Pop music has always been plagued insecurity. A four-minute song—even one with the biggest of hooks—doesn’t feel like an artistic achievement on par with a great novel or an epic film. Pop acts often feel inferior and go to extreme lengths to prove their worth (I’m sure U2 did that once). attempted The portmanteau was coined “refujesus”).
Pop critics often have a deeper level of anxiety than the rest. You can scroll through any “Best Albums of the Year” list and chances are you’ll never have heard of 80 percent of the acts. However, the odds are that you’ll hear about an obscure metal/folk band from a former Soviet Bloc member. The subtext is clear enough: If it’s popular it can’t be good, and if it’s good it can’t be popular.
That’s why The Number OnesThe new volume, authored by Tom Breihan, Senior Editor of Stereogum’s music blog, is such an energizing tonic. Breihan realizes that the most important thing about pop music is in its name. He understands it too.
In 2018, Breihan began writing a weekly column reviewing every song that’s hit #1 on the Billboard Hot 100 since the chart’s inception in 1958. It’s a dizzying journey across genres and one that he approaches free of the typical critic’s pretension. This is one of the few music writers who can still come off hip while telling readers that they probably don’t give disco enough credit.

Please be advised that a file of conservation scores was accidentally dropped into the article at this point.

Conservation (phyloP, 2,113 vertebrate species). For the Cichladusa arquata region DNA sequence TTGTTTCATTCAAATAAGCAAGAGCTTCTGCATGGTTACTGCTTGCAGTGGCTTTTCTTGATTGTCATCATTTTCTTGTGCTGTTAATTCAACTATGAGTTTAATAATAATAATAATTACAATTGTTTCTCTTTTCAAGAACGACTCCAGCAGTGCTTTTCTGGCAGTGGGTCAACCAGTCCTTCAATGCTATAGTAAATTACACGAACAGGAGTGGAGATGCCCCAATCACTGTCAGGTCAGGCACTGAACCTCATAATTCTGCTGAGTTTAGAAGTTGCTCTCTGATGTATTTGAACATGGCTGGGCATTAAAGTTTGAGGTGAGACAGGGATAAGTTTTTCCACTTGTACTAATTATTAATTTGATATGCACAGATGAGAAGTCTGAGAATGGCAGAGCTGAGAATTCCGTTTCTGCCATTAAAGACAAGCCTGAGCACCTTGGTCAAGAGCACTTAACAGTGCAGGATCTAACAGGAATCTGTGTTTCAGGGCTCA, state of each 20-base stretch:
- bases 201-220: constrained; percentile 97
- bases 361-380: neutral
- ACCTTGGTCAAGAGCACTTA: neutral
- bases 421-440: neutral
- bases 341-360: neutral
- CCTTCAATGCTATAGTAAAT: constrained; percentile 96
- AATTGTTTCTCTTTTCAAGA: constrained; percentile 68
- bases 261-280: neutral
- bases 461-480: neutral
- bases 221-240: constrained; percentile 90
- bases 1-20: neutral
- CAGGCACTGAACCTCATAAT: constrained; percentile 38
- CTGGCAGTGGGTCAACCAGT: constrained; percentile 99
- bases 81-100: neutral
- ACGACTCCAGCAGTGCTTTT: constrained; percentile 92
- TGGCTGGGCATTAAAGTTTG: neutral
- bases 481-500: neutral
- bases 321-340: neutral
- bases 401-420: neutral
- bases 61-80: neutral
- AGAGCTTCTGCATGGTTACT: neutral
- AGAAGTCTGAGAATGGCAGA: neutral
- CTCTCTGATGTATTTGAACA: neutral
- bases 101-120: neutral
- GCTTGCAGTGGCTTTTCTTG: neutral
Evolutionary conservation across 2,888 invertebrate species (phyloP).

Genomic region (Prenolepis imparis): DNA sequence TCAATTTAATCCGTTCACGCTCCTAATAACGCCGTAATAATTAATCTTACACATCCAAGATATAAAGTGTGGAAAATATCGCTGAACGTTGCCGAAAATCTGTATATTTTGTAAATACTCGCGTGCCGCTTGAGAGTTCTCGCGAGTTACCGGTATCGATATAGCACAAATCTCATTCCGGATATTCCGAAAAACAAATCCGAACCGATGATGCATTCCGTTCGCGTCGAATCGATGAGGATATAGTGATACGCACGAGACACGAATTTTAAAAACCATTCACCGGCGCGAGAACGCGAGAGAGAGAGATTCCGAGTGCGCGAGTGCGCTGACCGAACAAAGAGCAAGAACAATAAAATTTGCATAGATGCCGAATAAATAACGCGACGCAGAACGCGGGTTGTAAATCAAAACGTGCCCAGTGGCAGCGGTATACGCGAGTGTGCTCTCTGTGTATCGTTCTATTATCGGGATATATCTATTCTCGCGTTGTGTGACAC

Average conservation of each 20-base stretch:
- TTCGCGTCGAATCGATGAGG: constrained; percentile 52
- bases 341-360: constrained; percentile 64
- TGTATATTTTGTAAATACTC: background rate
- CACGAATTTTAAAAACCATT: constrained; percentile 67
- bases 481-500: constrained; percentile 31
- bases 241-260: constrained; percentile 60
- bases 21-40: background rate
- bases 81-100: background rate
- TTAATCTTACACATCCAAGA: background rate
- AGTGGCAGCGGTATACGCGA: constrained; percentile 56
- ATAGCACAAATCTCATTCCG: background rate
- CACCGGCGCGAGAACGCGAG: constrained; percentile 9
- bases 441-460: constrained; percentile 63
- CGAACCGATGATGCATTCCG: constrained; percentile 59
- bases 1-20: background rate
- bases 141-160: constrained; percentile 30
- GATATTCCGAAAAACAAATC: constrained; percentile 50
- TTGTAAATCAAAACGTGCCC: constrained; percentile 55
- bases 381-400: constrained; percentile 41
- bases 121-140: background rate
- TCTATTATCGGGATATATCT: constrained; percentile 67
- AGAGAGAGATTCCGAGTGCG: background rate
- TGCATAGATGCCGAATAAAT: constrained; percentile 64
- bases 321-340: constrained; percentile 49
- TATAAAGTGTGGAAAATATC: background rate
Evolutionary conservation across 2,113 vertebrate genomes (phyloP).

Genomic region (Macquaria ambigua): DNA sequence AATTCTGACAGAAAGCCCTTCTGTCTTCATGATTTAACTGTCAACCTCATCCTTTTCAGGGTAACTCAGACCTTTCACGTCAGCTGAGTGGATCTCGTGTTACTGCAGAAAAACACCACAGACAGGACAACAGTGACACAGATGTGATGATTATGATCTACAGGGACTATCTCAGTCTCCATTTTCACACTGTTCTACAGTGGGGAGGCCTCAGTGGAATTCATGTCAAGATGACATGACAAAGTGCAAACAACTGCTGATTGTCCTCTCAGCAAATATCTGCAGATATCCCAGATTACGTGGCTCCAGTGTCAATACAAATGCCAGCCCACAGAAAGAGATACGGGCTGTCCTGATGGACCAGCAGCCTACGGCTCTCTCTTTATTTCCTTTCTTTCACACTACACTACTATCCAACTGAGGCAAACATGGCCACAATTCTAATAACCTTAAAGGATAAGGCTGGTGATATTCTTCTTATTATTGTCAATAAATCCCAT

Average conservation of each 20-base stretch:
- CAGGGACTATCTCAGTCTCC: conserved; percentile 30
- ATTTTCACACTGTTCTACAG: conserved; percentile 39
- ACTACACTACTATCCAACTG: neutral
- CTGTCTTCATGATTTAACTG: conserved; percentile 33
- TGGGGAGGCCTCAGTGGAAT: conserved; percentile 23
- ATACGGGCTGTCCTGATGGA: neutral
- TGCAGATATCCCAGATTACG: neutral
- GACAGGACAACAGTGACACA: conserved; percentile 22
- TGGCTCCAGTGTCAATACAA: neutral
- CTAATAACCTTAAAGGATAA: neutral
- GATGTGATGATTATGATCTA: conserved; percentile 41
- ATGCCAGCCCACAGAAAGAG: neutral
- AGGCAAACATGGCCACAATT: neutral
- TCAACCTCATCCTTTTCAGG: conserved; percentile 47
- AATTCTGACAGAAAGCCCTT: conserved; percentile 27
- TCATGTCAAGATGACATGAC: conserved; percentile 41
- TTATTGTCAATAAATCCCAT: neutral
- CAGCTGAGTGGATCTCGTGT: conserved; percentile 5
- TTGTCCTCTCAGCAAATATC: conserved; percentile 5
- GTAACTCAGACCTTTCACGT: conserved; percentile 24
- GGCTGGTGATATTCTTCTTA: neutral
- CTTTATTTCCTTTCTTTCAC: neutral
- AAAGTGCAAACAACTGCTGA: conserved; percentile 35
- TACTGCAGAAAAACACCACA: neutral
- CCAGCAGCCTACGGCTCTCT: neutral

The Number Ones features 20 of these essays, spanning from Chubby Checker’s 1960 chart-topper “The Twist” to BTS’s 2020 hit “Dynamite.” The organizing theme of the collection is that the songs chosen for inclusion represent inflection points in the history of pop, and, with only a few exceptions, it’s a persuasive thesis. The chapter on Fleetwood Mac’s “Dreams” has more to do with the world-conquering success of the band’s Rumours album than the song itself. This section is on “When Doves Cry” is largely an excuse to talk about how cool Prince was, an indulgence that can be forgiven only because it gives us Breihan’s characterization of The Purple One as an “unknowable f**k-sphinx” (Give him the Pulitzer now).
The Number Ones succeeds in large measure because it takes its subject matter more seriously than pop’s detractors but less seriously than its monomaniacal fanboys. Breihan avoids, for instance, the pathology that ascribes huge cultural values.
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